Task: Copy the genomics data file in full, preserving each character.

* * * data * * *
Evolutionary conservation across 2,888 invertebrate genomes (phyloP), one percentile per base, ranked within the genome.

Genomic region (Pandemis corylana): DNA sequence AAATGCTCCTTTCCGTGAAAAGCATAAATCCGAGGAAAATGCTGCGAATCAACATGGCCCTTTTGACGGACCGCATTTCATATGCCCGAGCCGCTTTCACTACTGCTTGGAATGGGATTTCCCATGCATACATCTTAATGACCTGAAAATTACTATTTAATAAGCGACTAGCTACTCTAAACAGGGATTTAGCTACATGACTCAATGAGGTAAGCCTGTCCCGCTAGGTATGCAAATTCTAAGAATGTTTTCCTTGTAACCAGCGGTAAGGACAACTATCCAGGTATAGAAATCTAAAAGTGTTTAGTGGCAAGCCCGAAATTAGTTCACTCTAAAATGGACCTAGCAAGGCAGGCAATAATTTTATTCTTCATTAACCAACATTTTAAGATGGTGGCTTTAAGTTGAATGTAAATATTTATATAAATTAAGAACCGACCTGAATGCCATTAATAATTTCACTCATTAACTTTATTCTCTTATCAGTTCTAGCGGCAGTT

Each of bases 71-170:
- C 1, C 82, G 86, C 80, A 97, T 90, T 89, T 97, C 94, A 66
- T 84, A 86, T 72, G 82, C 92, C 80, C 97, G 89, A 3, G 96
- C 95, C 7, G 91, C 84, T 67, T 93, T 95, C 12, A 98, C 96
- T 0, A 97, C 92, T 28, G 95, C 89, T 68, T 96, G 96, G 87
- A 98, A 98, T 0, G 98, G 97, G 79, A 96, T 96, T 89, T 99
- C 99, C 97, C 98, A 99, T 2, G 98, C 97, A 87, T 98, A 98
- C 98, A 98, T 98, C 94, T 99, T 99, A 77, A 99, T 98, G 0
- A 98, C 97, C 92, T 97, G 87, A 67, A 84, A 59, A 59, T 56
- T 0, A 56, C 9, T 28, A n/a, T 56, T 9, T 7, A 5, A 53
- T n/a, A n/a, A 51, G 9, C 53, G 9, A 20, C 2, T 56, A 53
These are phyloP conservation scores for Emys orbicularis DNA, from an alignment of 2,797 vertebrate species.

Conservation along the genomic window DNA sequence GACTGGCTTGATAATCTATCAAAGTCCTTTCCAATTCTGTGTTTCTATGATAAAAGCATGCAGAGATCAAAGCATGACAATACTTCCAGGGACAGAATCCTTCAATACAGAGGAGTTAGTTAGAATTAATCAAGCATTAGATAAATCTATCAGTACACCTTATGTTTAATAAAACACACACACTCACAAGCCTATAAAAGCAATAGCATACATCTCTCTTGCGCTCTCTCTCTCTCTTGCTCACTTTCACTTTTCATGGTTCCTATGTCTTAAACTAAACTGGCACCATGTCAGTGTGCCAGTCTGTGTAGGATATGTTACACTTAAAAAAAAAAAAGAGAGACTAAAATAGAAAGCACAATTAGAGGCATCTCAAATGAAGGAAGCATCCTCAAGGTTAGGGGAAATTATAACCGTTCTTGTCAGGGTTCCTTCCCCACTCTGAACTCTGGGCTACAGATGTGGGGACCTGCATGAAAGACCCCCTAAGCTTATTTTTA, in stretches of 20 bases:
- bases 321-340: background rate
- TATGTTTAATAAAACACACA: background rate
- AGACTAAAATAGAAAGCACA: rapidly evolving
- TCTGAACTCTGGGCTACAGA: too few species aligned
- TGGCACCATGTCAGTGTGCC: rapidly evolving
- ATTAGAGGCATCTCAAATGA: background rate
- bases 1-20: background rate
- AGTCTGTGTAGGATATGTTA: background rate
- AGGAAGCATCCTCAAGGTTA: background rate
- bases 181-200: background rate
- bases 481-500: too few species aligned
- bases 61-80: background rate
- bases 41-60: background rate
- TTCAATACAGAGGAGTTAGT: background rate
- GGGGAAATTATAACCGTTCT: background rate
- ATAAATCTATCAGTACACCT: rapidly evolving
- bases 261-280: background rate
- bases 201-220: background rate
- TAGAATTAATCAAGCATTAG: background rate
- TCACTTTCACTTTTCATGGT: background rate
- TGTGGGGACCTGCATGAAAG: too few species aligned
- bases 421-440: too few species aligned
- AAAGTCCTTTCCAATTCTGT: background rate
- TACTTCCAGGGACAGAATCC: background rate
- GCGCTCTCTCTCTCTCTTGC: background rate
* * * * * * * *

Evolutionary conservation across 2,888 invertebrate genomes (phyloP), one percentile per base, ranked within the genome.

Genomic region (Pandemis corylana): DNA sequence AAATGCTCCTTTCCGTGAAAAGCATAAATCCGAGGAAAATGCTGCGAATCAACATGGCCCTTTTGACGGACCGCATTTCATATGCCCGAGCCGCTTTCACTACTGCTTGGAATGGGATTTCCCATGCATACATCTTAATGACCTGAAAATTACTATTTAATAAGCGACTAGCTACTCTAAACAGGGATTTAGCTACATGACTCAATGAGGTAAGCCTGTCCCGCTAGGTATGCAAATTCTAAGAATGTTTTCCTTGTAACCAGCGGTAAGGACAACTATCCAGGTATAGAAATCTAAAAGTGTTTAGTGGCAAGCCCGAAATTAGTTCACTCTAAAATGGACCTAGCAAGGCAGGCAATAATTTTATTCTTCATTAACCAACATTTTAAGATGGTGGCTTTAAGTTGAATGTAAATATTTATATAAATTAAGAACCGACCTGAATGCCATTAATAATTTCACTCATTAACTTTATTCTCTTATCAGTTCTAGCGGCAGTT

Each of bases 71-170:
- C 1, C 82, G 86, C 80, A 97, T 90, T 89, T 97, C 94, A 66
- T 84, A 86, T 72, G 82, C 92, C 80, C 97, G 89, A 3, G 96
- C 95, C 7, G 91, C 84, T 67, T 93, T 95, C 12, A 98, C 96
- T 0, A 97, C 92, T 28, G 95, C 89, T 68, T 96, G 96, G 87
- A 98, A 98, T 0, G 98, G 97, G 79, A 96, T 96, T 89, T 99
- C 99, C 97, C 98, A 99, T 2, G 98, C 97, A 87, T 98, A 98
- C 98, A 98, T 98, C 94, T 99, T 99, A 77, A 99, T 98, G 0
- A 98, C 97, C 92, T 97, G 87, A 67, A 84, A 59, A 59, T 56
- T 0, A 56, C 9, T 28, A n/a, T 56, T 9, T 7, A 5, A 53
- T n/a, A n/a, A 51, G 9, C 53, G 9, A 20, C 2, T 56, A 53
These are phyloP conservation scores for Emys orbicularis DNA, from an alignment of 2,797 vertebrate species.

Conservation along the genomic window DNA sequence GACTGGCTTGATAATCTATCAAAGTCCTTTCCAATTCTGTGTTTCTATGATAAAAGCATGCAGAGATCAAAGCATGACAATACTTCCAGGGACAGAATCCTTCAATACAGAGGAGTTAGTTAGAATTAATCAAGCATTAGATAAATCTATCAGTACACCTTATGTTTAATAAAACACACACACTCACAAGCCTATAAAAGCAATAGCATACATCTCTCTTGCGCTCTCTCTCTCTCTTGCTCACTTTCACTTTTCATGGTTCCTATGTCTTAAACTAAACTGGCACCATGTCAGTGTGCCAGTCTGTGTAGGATATGTTACACTTAAAAAAAAAAAAGAGAGACTAAAATAGAAAGCACAATTAGAGGCATCTCAAATGAAGGAAGCATCCTCAAGGTTAGGGGAAATTATAACCGTTCTTGTCAGGGTTCCTTCCCCACTCTGAACTCTGGGCTACAGATGTGGGGACCTGCATGAAAGACCCCCTAAGCTTATTTTTA, in stretches of 20 bases:
- bases 321-340: background rate
- TATGTTTAATAAAACACACA: background rate
- AGACTAAAATAGAAAGCACA: rapidly evolving
- TCTGAACTCTGGGCTACAGA: too few species aligned
- TGGCACCATGTCAGTGTGCC: rapidly evolving
- ATTAGAGGCATCTCAAATGA: background rate
- bases 1-20: background rate
- AGTCTGTGTAGGATATGTTA: background rate
- AGGAAGCATCCTCAAGGTTA: background rate
- bases 181-200: background rate
- bases 481-500: too few species aligned
- bases 61-80: background rate
- bases 41-60: background rate
- TTCAATACAGAGGAGTTAGT: background rate
- GGGGAAATTATAACCGTTCT: background rate
- ATAAATCTATCAGTACACCT: rapidly evolving
- bases 261-280: background rate
- bases 201-220: background rate
- TAGAATTAATCAAGCATTAG: background rate
- TCACTTTCACTTTTCATGGT: background rate
- TGTGGGGACCTGCATGAAAG: too few species aligned
- bases 421-440: too few species aligned
- AAAGTCCTTTCCAATTCTGT: background rate
- TACTTCCAGGGACAGAATCC: background rate
- GCGCTCTCTCTCTCTCTTGC: background rate